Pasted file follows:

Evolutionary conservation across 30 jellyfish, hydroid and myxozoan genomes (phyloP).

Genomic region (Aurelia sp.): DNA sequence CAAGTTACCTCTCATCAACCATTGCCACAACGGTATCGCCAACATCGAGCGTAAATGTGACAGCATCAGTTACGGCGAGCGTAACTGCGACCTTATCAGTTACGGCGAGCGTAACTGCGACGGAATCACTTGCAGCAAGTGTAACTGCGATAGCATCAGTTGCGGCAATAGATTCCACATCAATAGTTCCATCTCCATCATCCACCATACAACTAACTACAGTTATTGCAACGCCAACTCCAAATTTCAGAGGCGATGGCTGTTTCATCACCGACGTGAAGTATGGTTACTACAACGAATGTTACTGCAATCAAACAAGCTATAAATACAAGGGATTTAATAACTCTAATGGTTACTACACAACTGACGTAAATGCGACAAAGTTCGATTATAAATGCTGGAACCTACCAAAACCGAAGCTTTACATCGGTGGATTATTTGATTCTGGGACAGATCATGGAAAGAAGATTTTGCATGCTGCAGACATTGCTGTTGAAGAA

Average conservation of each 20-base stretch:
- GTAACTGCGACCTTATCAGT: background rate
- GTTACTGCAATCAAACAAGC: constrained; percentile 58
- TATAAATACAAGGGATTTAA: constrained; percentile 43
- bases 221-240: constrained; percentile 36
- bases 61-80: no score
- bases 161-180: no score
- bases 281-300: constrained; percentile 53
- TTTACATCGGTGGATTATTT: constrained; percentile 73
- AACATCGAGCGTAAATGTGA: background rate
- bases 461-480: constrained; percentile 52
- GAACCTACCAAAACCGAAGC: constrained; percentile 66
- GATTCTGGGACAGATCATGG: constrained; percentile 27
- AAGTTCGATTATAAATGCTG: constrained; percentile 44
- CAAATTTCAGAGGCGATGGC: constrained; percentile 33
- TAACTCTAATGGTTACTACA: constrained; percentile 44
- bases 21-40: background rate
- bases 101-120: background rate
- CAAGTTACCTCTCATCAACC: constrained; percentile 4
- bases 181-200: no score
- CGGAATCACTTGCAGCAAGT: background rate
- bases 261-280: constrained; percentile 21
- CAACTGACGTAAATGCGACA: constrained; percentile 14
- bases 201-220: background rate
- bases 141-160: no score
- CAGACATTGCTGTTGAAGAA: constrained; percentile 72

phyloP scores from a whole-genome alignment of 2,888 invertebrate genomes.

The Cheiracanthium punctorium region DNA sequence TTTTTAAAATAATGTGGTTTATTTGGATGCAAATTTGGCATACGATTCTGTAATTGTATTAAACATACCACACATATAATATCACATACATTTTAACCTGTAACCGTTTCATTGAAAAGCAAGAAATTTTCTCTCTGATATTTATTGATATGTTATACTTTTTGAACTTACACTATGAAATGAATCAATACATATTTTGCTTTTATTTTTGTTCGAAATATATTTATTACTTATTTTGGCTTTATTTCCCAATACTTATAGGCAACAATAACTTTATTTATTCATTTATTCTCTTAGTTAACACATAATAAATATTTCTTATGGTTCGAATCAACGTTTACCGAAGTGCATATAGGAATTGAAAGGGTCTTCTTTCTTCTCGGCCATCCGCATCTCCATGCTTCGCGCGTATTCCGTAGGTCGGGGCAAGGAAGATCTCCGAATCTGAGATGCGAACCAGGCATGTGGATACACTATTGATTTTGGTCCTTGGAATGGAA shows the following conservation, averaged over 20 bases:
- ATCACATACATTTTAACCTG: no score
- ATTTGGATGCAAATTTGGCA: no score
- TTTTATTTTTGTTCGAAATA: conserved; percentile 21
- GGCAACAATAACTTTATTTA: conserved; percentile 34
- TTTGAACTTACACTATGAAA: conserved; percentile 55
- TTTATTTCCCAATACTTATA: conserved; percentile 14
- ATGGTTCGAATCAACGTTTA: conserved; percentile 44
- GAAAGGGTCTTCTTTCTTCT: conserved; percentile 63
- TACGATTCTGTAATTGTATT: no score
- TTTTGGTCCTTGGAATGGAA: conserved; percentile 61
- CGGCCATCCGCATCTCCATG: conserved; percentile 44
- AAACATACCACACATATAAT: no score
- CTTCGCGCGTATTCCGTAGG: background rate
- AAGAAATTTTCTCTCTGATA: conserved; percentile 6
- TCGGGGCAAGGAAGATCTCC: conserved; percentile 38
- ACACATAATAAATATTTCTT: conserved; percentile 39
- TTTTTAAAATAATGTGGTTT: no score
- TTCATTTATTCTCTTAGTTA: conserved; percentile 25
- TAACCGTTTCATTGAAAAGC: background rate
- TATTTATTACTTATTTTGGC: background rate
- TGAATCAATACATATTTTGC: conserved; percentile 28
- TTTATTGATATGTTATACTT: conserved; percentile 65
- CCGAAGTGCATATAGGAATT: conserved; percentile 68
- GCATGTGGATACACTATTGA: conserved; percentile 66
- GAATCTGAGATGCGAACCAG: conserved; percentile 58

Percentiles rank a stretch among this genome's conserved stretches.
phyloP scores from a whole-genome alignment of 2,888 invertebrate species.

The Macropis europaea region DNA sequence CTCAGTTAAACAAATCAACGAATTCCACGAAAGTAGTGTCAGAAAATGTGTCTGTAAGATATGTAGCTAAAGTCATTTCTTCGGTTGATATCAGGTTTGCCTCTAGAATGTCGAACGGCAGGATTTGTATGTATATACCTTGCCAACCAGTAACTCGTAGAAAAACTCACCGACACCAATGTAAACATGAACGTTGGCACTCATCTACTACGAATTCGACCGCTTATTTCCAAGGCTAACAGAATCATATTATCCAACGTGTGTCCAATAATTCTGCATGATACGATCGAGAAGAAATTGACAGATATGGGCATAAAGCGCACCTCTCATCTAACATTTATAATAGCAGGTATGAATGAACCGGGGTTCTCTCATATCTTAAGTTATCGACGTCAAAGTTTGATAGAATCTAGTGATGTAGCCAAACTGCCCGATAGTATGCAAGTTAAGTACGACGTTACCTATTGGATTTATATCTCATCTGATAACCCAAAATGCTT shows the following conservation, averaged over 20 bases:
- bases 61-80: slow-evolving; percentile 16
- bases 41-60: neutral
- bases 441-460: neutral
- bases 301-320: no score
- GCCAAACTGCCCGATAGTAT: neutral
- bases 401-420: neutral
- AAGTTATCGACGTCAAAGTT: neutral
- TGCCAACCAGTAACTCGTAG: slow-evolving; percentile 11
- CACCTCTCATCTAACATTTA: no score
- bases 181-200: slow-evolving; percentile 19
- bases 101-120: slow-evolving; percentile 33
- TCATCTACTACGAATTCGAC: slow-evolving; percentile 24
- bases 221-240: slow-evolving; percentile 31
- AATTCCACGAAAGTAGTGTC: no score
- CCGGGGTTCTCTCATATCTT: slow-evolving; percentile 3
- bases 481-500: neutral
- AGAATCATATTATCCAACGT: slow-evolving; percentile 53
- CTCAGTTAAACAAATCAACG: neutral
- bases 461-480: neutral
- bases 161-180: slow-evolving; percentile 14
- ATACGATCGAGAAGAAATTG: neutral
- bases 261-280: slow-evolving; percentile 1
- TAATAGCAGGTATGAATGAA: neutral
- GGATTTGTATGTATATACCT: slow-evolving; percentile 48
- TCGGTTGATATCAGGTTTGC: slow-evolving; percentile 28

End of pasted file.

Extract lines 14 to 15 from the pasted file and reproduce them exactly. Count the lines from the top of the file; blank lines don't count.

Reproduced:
- GAACCTACCAAAACCGAAGC: constrained; percentile 66
- GATTCTGGGACAGATCATGG: constrained; percentile 27